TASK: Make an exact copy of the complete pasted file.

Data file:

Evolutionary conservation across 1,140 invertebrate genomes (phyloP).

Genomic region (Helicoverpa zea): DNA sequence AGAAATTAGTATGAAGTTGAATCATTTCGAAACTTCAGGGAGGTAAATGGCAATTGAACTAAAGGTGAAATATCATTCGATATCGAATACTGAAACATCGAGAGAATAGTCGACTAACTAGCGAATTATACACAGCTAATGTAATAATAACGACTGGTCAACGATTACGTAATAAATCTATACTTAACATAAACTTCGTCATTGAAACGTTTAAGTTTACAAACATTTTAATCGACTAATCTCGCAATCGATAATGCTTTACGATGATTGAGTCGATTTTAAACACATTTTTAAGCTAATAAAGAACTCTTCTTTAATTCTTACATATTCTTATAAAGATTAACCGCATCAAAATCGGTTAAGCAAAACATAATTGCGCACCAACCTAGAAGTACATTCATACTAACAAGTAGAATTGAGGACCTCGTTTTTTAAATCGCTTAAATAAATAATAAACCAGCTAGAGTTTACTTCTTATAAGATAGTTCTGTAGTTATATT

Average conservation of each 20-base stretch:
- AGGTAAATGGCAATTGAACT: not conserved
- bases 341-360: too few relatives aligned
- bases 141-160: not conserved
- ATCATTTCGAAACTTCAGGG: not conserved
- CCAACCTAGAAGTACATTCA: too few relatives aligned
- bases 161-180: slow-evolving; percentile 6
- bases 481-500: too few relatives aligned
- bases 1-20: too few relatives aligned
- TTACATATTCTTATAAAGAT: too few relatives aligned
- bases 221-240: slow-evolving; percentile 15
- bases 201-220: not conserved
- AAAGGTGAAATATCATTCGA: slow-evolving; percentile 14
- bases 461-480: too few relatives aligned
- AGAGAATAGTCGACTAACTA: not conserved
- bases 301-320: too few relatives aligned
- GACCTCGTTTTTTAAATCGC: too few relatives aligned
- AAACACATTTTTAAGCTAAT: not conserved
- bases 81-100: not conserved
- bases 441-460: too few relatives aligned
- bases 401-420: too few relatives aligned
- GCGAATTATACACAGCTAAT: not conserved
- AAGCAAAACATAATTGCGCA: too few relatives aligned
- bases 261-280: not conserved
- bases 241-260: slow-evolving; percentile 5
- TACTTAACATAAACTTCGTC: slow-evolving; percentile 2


Evolutionary conservation across 1,140 invertebrate genomes (phyloP).

Genomic region (Helicoverpa zea): DNA sequence AGAAATTAGTATGAAGTTGAATCATTTCGAAACTTCAGGGAGGTAAATGGCAATTGAACTAAAGGTGAAATATCATTCGATATCGAATACTGAAACATCGAGAGAATAGTCGACTAACTAGCGAATTATACACAGCTAATGTAATAATAACGACTGGTCAACGATTACGTAATAAATCTATACTTAACATAAACTTCGTCATTGAAACGTTTAAGTTTACAAACATTTTAATCGACTAATCTCGCAATCGATAATGCTTTACGATGATTGAGTCGATTTTAAACACATTTTTAAGCTAATAAAGAACTCTTCTTTAATTCTTACATATTCTTATAAAGATTAACCGCATCAAAATCGGTTAAGCAAAACATAATTGCGCACCAACCTAGAAGTACATTCATACTAACAAGTAGAATTGAGGACCTCGTTTTTTAAATCGCTTAAATAAATAATAAACCAGCTAGAGTTTACTTCTTATAAGATAGTTCTGTAGTTATATT

Average conservation of each 20-base stretch:
- AGGTAAATGGCAATTGAACT: not conserved
- bases 341-360: too few relatives aligned
- bases 141-160: not conserved
- ATCATTTCGAAACTTCAGGG: not conserved
- CCAACCTAGAAGTACATTCA: too few relatives aligned
- bases 161-180: slow-evolving; percentile 6
- bases 481-500: too few relatives aligned
- bases 1-20: too few relatives aligned
- TTACATATTCTTATAAAGAT: too few relatives aligned
- bases 221-240: slow-evolving; percentile 15
- bases 201-220: not conserved
- AAAGGTGAAATATCATTCGA: slow-evolving; percentile 14
- bases 461-480: too few relatives aligned
- AGAGAATAGTCGACTAACTA: not conserved
- bases 301-320: too few relatives aligned
- GACCTCGTTTTTTAAATCGC: too few relatives aligned
- AAACACATTTTTAAGCTAAT: not conserved
- bases 81-100: not conserved
- bases 441-460: too few relatives aligned
- bases 401-420: too few relatives aligned
- GCGAATTATACACAGCTAAT: not conserved
- AAGCAAAACATAATTGCGCA: too few relatives aligned
- bases 261-280: not conserved
- bases 241-260: slow-evolving; percentile 5
- TACTTAACATAAACTTCGTC: slow-evolving; percentile 2